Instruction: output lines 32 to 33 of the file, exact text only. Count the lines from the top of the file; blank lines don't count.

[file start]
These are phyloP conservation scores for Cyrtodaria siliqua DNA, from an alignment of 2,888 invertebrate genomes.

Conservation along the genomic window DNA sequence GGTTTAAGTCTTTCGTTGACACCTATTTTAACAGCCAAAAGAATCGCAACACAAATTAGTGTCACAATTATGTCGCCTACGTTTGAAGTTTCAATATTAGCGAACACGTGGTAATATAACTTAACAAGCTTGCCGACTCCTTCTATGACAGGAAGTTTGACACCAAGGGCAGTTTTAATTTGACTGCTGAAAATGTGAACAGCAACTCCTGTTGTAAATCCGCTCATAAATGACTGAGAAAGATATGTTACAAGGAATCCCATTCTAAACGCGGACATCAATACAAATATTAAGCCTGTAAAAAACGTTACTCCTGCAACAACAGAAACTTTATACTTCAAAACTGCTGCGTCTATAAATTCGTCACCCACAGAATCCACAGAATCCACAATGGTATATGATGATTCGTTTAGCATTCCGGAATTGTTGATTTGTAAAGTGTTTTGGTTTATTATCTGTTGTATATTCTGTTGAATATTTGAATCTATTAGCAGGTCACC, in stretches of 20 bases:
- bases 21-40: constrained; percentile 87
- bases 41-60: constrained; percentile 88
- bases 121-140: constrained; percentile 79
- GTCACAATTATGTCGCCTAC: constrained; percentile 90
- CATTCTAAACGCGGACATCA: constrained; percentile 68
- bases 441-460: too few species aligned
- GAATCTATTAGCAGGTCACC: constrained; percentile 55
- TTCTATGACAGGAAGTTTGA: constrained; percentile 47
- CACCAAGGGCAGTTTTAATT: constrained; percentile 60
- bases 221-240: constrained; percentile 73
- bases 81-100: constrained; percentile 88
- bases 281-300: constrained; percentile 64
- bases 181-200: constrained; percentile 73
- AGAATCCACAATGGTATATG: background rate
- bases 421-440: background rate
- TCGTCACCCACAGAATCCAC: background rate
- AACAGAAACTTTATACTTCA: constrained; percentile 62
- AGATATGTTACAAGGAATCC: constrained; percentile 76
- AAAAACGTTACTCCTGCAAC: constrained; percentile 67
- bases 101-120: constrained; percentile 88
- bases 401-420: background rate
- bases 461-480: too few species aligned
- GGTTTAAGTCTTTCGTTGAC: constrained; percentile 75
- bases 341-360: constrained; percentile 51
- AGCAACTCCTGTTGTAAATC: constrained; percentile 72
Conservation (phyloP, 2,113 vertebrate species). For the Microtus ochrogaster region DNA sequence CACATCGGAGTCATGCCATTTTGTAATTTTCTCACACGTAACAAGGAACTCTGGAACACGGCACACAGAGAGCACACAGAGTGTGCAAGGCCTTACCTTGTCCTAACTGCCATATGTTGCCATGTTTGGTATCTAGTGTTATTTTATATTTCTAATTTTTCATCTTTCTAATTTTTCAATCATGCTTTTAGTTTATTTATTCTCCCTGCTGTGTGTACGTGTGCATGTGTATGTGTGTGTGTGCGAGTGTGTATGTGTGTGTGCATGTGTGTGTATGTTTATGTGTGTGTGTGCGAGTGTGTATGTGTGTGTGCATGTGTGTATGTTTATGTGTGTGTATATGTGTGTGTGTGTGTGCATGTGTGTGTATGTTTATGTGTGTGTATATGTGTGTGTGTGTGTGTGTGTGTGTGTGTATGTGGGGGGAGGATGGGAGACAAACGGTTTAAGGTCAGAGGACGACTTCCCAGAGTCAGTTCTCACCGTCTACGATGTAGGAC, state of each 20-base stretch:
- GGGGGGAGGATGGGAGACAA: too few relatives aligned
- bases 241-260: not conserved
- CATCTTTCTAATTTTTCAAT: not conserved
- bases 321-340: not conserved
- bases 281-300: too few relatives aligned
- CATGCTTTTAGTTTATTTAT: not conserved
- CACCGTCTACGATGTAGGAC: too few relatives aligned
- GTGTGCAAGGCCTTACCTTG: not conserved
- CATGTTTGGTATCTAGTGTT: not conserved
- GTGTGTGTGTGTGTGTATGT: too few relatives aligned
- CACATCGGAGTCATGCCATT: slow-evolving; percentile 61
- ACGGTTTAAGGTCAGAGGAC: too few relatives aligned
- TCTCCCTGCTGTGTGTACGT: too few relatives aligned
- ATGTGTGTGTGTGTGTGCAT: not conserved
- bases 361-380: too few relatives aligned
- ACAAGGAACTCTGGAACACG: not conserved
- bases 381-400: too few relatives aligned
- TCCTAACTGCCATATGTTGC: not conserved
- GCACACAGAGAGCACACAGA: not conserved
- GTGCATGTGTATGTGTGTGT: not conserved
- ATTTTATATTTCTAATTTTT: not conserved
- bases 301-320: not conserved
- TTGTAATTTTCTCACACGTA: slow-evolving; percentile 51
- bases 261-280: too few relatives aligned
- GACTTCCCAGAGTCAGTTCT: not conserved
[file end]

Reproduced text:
- bases 321-340: not conserved
- bases 281-300: too few relatives aligned